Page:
said, he had been in the first instance intrusted with the presentation of this petition, but had induced the petitioners, after consultation with Mr. Speaker, to consent to its postponement till after the Committee had decided upon the first election. The petition now came after that election had been disposed of and a new election had taken place, and he thought it ought to be entertained by the House. This, in his opinion, was not a petition against Lord Fitzwilliam, but against certain practices in that borough, from which the electors alleged they sustained great injury. Having sat along with Lord Fitzwilliam in that House for many years, and always found him an advocate for reform and the people's rights, he was not disposed to look upon this as a question directed against him, but as one affecting the rights of every constituency in the kingdom. He thought there would not only be no inconvenience in the appointment of a Committee, but that the time had come when inquiry ought, without any delay, to be instituted.


said, he entertained a strong objection to the appointment of the Committee at the present time, and thought the matter might be much more effectually and satisfactorily inquired into in another Session. He was not at all responsible for the precedent which had been referred to, for he protested against the appointment of the Derby Committee, because the appointment of a Committee under the Grenville Act, and the appointment of another Committee at the same time, to make a loose kind of inquiry, was very likely to interfere with the administration of justice. In the Derby case, the noble Lord (Lord J. Russell) advocated immediate inquiry, on the ground that there was an accusation against a Minister of the Crown holding a seat in the House of Commons. It had been said that this case was not like the Durham case, in which case the petition was presented for the purpose of stifling an inquiry into the election, He was willing to believe that to be the fact; but if a precedent should now be set, it was impossible to say what might occur in other cases. He thought it better to adhere to the ordinary rule, and not allow anything to interfere with the inquiry under the Grenville Act; and therefore he could not consent to the Motion.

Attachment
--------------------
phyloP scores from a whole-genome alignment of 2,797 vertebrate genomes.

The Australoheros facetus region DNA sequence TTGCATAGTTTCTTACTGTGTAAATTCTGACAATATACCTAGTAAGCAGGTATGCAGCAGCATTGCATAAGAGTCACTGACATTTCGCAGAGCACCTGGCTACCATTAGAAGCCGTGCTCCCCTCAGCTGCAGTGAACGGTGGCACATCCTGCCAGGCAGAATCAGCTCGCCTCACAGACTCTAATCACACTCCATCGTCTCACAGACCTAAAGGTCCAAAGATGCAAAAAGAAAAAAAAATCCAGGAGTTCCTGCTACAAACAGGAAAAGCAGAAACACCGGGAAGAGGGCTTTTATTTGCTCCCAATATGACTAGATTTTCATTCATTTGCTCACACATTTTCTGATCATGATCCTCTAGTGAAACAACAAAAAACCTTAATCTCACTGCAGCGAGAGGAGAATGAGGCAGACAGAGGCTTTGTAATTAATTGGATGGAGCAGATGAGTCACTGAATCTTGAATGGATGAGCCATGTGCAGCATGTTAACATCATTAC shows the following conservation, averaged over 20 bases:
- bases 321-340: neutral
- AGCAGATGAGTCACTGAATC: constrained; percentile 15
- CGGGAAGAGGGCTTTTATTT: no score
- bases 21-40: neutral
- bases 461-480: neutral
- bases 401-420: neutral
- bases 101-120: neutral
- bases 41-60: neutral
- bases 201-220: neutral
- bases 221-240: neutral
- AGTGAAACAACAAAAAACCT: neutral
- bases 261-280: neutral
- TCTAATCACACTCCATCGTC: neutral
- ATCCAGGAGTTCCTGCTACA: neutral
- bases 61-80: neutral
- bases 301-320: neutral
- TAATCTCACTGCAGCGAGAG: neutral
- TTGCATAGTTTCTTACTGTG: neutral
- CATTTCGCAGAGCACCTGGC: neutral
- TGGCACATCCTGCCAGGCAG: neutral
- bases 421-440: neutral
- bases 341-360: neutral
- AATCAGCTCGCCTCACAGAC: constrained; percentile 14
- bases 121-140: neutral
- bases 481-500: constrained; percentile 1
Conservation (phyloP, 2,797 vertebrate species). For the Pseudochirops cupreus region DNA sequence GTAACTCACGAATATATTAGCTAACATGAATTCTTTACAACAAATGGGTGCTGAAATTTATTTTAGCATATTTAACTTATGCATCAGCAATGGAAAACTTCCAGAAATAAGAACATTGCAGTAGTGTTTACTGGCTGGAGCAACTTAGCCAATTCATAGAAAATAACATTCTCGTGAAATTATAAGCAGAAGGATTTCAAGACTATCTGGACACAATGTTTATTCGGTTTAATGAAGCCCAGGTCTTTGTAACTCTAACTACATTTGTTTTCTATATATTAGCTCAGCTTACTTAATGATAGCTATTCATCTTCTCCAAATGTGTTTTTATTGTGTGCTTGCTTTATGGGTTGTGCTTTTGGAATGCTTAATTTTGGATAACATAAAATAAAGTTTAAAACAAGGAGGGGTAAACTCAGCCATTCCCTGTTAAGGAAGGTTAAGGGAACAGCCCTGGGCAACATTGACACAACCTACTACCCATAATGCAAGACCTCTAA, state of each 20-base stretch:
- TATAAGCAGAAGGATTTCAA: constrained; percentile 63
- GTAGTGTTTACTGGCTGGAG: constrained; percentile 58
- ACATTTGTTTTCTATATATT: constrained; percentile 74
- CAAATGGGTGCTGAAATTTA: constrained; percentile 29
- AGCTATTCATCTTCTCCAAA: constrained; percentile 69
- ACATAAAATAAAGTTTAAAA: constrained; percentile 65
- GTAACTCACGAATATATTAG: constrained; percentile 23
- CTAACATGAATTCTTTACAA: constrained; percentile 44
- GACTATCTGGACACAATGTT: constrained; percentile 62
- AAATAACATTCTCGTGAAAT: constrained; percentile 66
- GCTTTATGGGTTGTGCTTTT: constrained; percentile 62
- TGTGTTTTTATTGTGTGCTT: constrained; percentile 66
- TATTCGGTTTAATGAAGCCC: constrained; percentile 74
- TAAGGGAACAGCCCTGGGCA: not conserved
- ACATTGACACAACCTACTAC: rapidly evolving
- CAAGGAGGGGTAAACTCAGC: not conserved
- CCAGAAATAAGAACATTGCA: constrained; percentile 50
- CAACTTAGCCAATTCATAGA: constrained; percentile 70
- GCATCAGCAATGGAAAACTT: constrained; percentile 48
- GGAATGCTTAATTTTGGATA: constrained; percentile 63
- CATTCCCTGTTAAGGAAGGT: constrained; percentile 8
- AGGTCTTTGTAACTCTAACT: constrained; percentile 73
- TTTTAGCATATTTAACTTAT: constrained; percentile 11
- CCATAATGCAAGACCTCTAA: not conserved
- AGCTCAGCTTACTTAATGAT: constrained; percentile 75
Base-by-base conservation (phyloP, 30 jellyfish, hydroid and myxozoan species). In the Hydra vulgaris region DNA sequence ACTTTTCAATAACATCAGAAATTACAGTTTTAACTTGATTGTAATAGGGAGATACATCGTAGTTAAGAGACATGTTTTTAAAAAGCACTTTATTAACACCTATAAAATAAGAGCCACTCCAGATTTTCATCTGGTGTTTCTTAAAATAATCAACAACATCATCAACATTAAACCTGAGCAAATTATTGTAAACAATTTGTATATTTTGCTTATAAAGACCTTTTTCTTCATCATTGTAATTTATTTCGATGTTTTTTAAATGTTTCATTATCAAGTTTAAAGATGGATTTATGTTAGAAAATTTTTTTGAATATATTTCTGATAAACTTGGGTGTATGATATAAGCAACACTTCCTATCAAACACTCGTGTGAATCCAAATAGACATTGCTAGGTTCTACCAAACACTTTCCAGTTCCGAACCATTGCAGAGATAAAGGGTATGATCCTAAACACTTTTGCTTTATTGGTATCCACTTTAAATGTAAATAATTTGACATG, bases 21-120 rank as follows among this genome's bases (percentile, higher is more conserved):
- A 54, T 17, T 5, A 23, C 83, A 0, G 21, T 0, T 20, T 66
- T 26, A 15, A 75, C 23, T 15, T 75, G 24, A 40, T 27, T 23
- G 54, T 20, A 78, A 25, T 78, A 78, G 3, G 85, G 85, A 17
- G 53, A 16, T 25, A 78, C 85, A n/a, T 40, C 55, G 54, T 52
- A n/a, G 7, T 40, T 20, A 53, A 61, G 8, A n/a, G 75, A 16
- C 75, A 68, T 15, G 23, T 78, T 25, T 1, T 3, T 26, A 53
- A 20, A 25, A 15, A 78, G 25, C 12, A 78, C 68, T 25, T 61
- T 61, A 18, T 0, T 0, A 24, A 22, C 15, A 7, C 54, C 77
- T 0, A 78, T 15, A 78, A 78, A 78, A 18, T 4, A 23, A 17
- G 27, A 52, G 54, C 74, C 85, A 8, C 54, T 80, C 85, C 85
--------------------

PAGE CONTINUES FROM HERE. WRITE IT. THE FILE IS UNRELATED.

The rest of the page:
said, that the more he considered the question, the more he felt that the right hon. Gentleman the Member for Northampton (Mr. V. Smith) was right in the caution which he gave the House against appointing this Committee while a petition was pending relating to election matters for the same borough. The gravamen of the charge which was made against Earl Fitzwilliam, in connexion with the case before the House, was, that he had exercised an undue degree of interference in the election for the borough of Peterborough, which took place in July, 1852. Now, he asked, was there, or was there not, at that very moment a petition under consideration which complained of the return of one of the Members at that election?—